Prices drop in Wotlk, without going down


Doing more with less.

A coroperate mantra, a financiers dream, a conservationists vision, and at least in Wow an economic reality.

Soon, very soon, what seems expensive to you now will seem like chump change. I will use mount costs as an example.

When you were level 40 and needed 100g for your slow ground mount it was a lot of money. Now at level 30 you need less than half that, but it’s still a good chunk of change at that level. 500g at level 60 was a ton of work, at 70 its a few dailies away. The same can be said of the 1000g for a basic flyer as a fresh level 70.

The point is that the only thing that truly has a steady value in the game is your time. Here are two examples to compare. A low level character that can manage to gather 25-30g worth of stuff in a couple of hours play, and a level 70 that can plow through 250g worth of daily quests in the same amount of time.

The level 70 character does not work any harder than the low level one, he just makes more money based on the game mechanics and where he fits within them. A good friend of mine once came riding down to lowbie land  on his level 60 main to drop four ten slot bags and 5g on me to help me on my way. I recently returned the favor when he rerolled onto Draenor, passing him four sixteen slot bags and 25g. I still think I got the better end of the deal.

Inflation is your friend.

Whether you have seen it your self or just heard some of the old codgers whining about it you know how a dollar just doesn’t go as far as it used to. You know the ones I am talking about, they shake their cane at you, and ramble on about being better than everyone else just because they were in the open beta …

For Atari.

Thier joysticks had just one button. They had no fancy keybindings or macros. They played thier games uphill, both ways, on a black and white TV, BEFORE THE INVENTION OF MOUNTAIN DEW.

 

 

These same folks will talk about how once upon a time you could buy a car for a few thousand dollars, now costs more than a HOUSE did 40 years ago. They talk of gas for 35 cents a gallon and cigerettes at five bucks a carton. Want some fun? Grab an old magazine and read through the ads in the back looking at prices, but I digress.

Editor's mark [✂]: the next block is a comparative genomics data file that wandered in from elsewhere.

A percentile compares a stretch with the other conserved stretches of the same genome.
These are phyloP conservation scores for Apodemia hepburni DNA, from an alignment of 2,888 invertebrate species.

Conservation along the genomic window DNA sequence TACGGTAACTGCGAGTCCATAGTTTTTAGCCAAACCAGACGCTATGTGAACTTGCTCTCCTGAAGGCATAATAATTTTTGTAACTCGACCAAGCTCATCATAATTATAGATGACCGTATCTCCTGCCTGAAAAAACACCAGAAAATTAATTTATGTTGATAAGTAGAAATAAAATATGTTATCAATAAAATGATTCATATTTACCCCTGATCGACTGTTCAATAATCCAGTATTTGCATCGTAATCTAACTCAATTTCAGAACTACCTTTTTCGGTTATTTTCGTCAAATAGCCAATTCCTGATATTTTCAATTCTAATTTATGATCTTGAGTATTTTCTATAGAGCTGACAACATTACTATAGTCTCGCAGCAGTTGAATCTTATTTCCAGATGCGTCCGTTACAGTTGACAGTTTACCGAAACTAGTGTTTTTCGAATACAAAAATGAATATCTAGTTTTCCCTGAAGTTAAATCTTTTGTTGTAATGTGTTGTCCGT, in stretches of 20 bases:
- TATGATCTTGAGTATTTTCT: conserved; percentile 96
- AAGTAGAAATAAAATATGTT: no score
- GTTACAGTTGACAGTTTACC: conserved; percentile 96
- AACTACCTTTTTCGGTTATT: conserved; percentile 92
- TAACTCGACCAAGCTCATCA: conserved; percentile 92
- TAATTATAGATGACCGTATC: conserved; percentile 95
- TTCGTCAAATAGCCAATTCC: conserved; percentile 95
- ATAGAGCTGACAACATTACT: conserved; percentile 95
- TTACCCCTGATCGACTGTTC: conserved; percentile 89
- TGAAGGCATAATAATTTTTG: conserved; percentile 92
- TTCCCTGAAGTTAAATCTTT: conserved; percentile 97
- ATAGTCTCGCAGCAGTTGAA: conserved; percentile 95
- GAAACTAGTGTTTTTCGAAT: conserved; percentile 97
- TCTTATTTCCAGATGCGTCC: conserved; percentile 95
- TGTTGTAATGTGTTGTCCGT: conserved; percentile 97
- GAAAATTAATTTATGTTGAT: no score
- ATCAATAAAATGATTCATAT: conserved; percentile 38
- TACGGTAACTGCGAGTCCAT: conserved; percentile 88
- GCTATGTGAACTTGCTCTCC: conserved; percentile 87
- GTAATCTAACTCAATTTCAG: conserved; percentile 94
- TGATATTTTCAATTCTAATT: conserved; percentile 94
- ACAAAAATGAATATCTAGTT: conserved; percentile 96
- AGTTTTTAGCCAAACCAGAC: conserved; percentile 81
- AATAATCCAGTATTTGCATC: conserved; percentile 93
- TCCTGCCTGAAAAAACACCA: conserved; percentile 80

“But I was always told Inflation is bad” you say? Well, in the real world it is. It forces us to try to make the same amount of incoming money cover the ever increasing costs of living. But that is the real world, not the world of warcraft.

In Warcraft Inflation works in reverse. Remember leveling? How happy you were as the mobs dropped more and more money. Recall what it was like when the quests started to give silver instead of copper, then gold instead of silver. Think back to when you really wished you had just a couple of gold to buy some bags for your shiny new character? when having 500G for your epic riding skill seemed like a mountain impossible to climb? 

In WotLK they are selling Mammoths for 20,000g and rings for 8500g. It won’t be too long before we look back and call 5000G for the epic flier chump change.

The way I see it with the price staying the same and our earning potential going up its basicly inflation in reverse. The thing I am really spending is my time, the gold just represents how much of it I have invested and the level that I am playing at.

With the amount of gold going up as I level and for the most part prices staying the same I can invest less of my time in farming and more into actually playing. That is how the price falls, without going down.

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2 Responses

  1. Great post! It inspired one from me. Too bad that Larísa already inspired the post for tomorrow, so the one inspired by you will be the next one.

  2. I find myself having to constantly look at “time” as the monetary blood of WoW. “Should I farm herbs or buy on AH with daily question money?” Trying to put a price tag on 1h of play will help you determine answers to questions such as those. You bring up a great point about how gold represents how much time you’ve invested at your current level.

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